Gender equal pay is highlighting many agendas these days, including the federal and state Departments of Labor, since women continue to get paid less than their male counterparts. This includes hefty fines and penalties. We recommend you look at your compensation rates annually to ensure there are no gender gaps in pay for doing the same job. As President Obama said in his 2014 State of the Union speech, “A woman deserves equal pay for equal work… It’s time to do away with workplace policies that belong in a ‘Mad Men’ episode.”

DOL white collar exemption salary increase should not be news to you. If it is, then please see our recent blogs Urgent Alert: U.S. DOL Proposes Major Changes to Exempt Salary Status and Use Independent Contractors? DOL Says Almost Everyone Is An Employee Under FSLA.

Do not forget to check your state and city regulations for increased minimum wage hikes.

New Year’s Resolutions:

Information and knowledge are key here. Sticking your head in the sand and the “dealing with this later” attitude will only cause you headaches – and more importantly, money – down the line. Meet with your employment counsel and find out how new laws affect your business. Then, you can modify and adopt new policies and practices with your eyes wide open to ensure you ring in 2016 right.

California Passes Tough Equal Pay Law: Prepare Now for the January 1, 2016 Effective Date

Contributed by Jonathon Hoag

California Governor Jerry Brown has signed into law an amendment to California’s gender pay equality law to make it one of the toughest equal pay laws in the nation. The new law takes effect January 1, 2016, giving California employers just a couple of months to prepare.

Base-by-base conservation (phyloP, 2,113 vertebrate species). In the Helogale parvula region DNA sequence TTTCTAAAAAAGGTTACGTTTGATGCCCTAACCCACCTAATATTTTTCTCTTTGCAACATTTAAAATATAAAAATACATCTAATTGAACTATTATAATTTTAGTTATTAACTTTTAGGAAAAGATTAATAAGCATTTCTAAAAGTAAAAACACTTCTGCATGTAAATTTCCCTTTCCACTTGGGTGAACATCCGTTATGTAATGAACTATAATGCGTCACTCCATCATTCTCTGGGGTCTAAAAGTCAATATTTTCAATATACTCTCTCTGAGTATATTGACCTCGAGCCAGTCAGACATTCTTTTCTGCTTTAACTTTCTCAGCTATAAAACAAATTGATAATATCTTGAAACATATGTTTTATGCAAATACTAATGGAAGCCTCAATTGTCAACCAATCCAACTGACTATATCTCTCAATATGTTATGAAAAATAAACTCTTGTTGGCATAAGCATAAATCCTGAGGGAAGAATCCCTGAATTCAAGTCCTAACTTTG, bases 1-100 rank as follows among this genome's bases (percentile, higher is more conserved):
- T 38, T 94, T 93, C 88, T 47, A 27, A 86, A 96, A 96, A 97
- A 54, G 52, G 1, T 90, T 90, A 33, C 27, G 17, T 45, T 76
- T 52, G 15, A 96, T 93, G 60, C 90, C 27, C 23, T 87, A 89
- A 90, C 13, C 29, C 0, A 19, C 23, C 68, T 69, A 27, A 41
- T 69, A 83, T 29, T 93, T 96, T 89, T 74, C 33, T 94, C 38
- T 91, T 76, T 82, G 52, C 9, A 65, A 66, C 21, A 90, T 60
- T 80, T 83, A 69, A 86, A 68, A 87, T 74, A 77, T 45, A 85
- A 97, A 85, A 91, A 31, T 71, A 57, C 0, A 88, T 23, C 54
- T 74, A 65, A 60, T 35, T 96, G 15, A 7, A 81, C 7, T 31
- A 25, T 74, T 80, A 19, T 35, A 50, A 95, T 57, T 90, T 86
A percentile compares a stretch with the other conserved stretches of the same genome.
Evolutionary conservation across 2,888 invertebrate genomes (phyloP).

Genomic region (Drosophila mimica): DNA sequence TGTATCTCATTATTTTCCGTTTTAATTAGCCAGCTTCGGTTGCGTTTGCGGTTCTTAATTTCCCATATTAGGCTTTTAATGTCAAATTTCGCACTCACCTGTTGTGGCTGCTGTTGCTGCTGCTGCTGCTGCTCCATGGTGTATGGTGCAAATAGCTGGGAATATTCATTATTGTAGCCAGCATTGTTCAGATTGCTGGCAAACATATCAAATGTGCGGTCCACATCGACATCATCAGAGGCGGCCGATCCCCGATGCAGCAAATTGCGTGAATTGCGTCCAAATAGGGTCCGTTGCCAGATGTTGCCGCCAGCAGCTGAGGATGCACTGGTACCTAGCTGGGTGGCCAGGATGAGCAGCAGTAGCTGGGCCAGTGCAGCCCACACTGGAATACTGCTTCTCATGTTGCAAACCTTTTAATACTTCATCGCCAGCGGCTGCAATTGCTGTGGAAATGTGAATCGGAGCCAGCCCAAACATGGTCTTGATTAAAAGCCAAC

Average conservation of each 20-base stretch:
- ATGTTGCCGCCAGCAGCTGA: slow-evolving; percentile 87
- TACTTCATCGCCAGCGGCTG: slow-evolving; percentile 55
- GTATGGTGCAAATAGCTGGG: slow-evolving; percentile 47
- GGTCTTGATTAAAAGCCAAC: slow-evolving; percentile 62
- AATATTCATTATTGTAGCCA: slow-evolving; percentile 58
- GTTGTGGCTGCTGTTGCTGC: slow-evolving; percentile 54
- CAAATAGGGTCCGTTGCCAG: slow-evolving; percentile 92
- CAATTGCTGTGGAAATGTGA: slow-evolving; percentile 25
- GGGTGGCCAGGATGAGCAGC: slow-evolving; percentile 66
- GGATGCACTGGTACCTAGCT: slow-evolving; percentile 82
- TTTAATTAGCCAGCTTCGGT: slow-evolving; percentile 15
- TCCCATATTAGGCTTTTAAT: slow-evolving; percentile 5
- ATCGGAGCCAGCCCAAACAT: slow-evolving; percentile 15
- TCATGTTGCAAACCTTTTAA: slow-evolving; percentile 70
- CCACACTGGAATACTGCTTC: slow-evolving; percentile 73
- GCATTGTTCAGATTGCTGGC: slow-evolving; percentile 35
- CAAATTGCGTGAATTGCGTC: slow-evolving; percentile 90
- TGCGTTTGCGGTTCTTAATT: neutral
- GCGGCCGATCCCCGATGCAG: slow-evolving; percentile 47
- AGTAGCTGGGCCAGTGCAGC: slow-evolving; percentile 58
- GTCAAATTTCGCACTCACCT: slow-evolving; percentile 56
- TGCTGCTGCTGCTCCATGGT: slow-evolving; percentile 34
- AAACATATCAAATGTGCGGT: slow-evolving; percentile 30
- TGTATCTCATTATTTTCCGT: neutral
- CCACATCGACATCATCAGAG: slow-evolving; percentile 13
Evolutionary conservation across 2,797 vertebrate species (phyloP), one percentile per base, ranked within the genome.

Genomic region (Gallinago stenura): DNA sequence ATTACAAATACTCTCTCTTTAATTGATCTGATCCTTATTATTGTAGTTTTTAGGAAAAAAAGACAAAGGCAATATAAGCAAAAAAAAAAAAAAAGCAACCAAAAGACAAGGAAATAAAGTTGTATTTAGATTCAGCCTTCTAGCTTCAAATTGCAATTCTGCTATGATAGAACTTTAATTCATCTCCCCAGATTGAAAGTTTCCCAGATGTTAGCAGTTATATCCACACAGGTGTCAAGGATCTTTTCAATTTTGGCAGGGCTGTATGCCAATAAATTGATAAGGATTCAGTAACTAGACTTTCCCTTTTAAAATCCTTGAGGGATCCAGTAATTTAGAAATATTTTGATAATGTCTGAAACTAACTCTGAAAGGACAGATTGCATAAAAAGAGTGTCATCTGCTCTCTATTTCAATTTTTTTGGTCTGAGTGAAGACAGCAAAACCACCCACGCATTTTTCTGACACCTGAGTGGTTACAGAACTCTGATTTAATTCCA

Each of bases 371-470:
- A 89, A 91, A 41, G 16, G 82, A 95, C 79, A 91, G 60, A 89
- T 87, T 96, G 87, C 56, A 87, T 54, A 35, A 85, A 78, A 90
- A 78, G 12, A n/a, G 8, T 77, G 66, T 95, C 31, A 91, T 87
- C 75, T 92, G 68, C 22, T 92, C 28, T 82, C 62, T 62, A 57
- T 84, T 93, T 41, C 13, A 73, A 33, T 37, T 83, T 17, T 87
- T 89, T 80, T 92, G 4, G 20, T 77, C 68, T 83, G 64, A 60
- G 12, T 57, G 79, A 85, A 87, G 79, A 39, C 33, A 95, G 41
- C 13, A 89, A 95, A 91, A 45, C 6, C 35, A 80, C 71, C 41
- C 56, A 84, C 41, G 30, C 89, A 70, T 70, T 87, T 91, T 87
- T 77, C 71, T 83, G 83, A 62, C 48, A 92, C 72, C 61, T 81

California and federal law currently prohibit employers from basing pay on an individual’s gender. The California legislature determined that a gender gap of 16 cents on the dollar still exists notwithstanding current laws. Accordingly, the new law includes strict standards with the aim of closing the gender pay gap in California.

gender equalityExisting law requires equal pay for equal work performed in the same establishment. The new law changes this standard by requiring equal pay for those performing “substantially similar” work regardless of job title. In addition, pay comparisons are not limited to the same establishment, allowing comparisons with employees working at different locations (bona fide differences based on regional cost of living differences are acceptable, but this is going to be subject to challenge).

If a pay differential between substantially similar positions is shown, the employer has the burden to establish that the pay differential is based on one or more of the following permissible factors: (1) a seniority system; (2) a merit system; (3) a system that measures earnings by quantity or quality of production; or (4) a bona fide factor other than sex, such as education, training or experience. While these exceptions remain the same as existing law, employers will be required to show that each factor was relied upon reasonably and that the factors account for the entire wage differential.

The new law includes an additional private right of action for employees who claim they have been discharged, discriminated, or retaliated against for exercising their rights under the statute. The law also gives employees the right to disclose, inquire, and discuss wages, which reflect current enforcement practices under the National Labor Relations Act.

California’s new equal pay law is expected to increase employment-based claims and litigation. Employers should take the following steps to prepare and limit exposure to such claims:

  • Review substantially similar jobs to detect any pay differences.
  • Identify the factors that justify any pay differences and organize documentation that shows the factors are reasonably applied and account for the entire differential.
  • Ensure recordkeeping policies/practices for wage-related information provide for at least a 3-year retention period.
  • Train supervisors on the new requirements, including the employees’ right to discuss wages.
  • Conduct periodic audits to maintain compliance.